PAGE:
[00:03:31] And from that last year, I was able to see that, yes, in fact, I make all of those four criteria points. And I was able to go into the application process feeling confident in myself in meeting those points. So that's something that I really encourage everyone to do, because, as you know, you don't have to apply for the Rhodes scholarship as soon as you're finishing university. So I actually spent an extra few years working on some of those points and also working on what it was that I wanted to do with the Rhodes Scholarship. And that really benefited me for the next step, which was writing the personal statement, because the personal statement is all about writing who you are, what it is that you do, what it is that you want to do in the future, and how the Rhodes scholarship and the particular courses you've proposed to study will help you along that journey. So, you know, you can do many Google searches and find out more on the personal statement. But personally, I stayed clear of reading any other examples on the internet because the personal statement really has to be your own writing and really depict who you are. You want the selection committee to be able to read that and really get a sense of who you are. And then when you turn up for the interview, you want that then to match your personal statement. The qualities that you've expressed in your personal statement match who you are in real life. So, yeah, I tried to stay clear of looking at examples because I knew that would then skew how I wrote my personal statement. Well, what I did do was I gave it to some family and friends and asked them to read it and provide some feedback.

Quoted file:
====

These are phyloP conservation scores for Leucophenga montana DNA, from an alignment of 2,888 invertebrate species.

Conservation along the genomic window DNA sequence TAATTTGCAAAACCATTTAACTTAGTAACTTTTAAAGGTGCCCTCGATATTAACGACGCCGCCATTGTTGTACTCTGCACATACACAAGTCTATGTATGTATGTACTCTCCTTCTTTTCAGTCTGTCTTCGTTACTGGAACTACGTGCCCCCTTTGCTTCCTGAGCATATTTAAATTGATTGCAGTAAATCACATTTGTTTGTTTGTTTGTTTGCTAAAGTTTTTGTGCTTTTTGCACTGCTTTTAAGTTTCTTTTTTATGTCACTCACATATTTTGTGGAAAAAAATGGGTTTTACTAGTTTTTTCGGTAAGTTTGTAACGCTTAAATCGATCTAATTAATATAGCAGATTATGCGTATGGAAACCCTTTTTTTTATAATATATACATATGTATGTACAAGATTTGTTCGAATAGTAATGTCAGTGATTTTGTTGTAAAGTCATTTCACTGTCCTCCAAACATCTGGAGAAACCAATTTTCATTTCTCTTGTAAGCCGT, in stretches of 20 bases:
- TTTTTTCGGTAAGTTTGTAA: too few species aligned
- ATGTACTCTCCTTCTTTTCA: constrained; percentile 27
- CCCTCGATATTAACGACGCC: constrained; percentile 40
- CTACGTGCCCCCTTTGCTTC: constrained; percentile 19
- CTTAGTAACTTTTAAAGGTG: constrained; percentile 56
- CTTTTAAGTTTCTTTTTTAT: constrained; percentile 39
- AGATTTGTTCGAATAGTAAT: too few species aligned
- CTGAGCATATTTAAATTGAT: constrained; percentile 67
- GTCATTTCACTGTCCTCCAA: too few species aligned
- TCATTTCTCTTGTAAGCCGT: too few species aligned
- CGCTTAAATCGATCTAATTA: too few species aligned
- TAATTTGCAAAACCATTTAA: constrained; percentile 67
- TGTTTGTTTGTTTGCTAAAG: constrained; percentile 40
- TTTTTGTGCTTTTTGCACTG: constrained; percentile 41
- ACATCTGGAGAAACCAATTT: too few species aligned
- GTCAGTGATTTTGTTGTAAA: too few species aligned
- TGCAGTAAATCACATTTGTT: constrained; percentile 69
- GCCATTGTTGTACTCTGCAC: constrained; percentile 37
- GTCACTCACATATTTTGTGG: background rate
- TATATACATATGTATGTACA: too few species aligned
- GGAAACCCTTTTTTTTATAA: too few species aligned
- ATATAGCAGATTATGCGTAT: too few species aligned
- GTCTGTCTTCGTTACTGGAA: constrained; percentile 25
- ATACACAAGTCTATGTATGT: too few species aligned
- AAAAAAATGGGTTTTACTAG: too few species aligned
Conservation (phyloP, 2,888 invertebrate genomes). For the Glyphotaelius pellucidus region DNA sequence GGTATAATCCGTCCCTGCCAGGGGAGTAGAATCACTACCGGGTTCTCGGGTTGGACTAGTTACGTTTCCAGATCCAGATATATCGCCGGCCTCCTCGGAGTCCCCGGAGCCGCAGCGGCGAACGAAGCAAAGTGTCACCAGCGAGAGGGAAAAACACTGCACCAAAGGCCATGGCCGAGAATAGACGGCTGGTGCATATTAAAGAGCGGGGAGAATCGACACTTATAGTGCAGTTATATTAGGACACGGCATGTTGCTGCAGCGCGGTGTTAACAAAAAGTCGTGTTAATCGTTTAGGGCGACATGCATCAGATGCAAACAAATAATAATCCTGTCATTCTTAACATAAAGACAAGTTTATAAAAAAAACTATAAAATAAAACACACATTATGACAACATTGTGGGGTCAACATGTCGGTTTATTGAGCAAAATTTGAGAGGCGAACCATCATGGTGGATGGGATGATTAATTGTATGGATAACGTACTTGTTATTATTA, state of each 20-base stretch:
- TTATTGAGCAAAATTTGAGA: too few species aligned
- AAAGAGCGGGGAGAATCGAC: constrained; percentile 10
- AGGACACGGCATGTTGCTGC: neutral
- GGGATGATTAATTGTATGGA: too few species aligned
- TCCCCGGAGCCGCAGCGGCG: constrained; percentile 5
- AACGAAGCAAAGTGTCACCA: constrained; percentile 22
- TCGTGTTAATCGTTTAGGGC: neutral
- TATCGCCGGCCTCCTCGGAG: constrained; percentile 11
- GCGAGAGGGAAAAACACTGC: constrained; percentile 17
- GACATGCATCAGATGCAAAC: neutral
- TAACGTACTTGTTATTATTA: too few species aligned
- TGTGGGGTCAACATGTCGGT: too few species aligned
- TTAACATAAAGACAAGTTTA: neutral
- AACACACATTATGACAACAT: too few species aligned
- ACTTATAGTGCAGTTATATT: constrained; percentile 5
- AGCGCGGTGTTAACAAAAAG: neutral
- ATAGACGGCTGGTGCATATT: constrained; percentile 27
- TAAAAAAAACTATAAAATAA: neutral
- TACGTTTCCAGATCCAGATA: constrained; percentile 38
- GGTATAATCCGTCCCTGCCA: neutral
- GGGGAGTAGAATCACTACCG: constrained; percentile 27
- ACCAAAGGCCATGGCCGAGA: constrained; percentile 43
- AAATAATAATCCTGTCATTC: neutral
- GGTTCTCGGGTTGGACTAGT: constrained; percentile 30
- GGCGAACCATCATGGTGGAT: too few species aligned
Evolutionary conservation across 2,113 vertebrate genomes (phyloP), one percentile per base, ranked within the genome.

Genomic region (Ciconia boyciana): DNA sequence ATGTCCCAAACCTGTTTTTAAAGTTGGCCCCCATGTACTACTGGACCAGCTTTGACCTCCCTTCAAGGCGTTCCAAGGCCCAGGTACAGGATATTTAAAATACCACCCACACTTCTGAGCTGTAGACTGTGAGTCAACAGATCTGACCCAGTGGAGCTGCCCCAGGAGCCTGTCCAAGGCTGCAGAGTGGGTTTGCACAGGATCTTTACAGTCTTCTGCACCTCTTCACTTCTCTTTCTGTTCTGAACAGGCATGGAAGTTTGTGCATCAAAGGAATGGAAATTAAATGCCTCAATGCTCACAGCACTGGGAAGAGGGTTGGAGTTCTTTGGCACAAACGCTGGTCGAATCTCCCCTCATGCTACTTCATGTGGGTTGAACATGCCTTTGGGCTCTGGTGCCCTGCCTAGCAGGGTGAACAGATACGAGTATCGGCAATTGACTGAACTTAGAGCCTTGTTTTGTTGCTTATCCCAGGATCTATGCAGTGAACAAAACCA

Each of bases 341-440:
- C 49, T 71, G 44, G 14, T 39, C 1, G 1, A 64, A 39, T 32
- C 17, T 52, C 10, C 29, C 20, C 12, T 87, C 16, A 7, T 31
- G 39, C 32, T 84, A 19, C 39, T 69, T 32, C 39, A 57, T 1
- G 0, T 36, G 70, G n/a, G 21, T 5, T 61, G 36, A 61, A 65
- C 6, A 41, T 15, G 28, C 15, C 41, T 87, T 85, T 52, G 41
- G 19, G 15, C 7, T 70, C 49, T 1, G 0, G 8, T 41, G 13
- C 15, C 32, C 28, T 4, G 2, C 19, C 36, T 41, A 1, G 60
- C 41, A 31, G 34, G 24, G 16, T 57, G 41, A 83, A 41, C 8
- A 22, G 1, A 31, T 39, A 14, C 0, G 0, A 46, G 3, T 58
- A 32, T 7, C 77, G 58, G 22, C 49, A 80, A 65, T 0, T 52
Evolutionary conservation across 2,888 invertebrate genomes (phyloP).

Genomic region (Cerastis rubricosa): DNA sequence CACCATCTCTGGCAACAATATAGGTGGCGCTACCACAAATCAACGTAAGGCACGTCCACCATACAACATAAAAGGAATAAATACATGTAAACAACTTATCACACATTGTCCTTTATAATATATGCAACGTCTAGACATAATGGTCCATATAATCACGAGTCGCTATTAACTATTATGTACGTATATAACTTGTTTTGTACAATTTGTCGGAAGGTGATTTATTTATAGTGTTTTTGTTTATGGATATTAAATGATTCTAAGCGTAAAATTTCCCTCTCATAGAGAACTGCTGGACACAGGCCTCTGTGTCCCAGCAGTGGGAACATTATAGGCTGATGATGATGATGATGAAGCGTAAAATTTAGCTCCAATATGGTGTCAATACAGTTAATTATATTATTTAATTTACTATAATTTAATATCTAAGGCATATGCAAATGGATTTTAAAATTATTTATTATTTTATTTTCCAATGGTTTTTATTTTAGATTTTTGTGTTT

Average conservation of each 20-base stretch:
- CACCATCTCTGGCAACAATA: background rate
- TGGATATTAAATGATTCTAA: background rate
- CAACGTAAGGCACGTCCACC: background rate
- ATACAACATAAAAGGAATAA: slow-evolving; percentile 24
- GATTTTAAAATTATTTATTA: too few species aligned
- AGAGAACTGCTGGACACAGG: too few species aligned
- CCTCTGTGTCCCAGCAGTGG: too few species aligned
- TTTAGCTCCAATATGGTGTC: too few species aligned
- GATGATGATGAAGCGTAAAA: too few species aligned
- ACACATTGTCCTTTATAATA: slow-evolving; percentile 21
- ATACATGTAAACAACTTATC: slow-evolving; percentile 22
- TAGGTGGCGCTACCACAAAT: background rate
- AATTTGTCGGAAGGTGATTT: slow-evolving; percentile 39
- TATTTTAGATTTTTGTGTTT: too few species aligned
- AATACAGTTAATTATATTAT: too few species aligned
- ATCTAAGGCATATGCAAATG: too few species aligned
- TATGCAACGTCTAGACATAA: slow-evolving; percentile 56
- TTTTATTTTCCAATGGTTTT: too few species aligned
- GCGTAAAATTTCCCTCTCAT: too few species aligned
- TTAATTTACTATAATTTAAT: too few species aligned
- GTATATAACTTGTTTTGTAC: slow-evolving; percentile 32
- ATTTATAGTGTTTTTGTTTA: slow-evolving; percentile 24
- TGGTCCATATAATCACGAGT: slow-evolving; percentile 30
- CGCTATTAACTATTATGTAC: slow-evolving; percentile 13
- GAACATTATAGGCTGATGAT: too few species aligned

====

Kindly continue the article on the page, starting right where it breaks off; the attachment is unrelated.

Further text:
[00:05:36] And that was really valuable because, you know, your family knows a lot about who you are. And my family were actually able to say, oh, maybe you should, you know, mentioned this point, which you haven't mentioned, because that really, for instance, shaped why you wanted to study engineering or something along those lines. And I was able to incorporate that feedback. But at the end of the day, it has to be your own writing. And it has to be something which really clearly articulates who you are and how you’ll the courses and the Rhodes scholarship to achieve what it is that you're working towards. Another part the selection or the application process is the referees. So you need five referees. And I actually found this quite a stressful part of the application process because the referees have to submit it themselves. They get a link and they will upload it themselves. And so all you have to do here is make sure that you give your referees plenty of time, plenty of warning of the deadline. And for myself, I actually supplied my CV for my academic referees because I've been out of uni for a few years and they probably weren't aware of some of the activities and work that I was doing since leaving university. So I also gave them my CV just said they were aware of what I'd been doing since university. So that's basically it. The three parts the CV, the personal statement and the referees and the big question is, you know, who are the committee looking for? Well, that's the beauty of the Rhodes scholarship, is that there is no set person that they are looking for.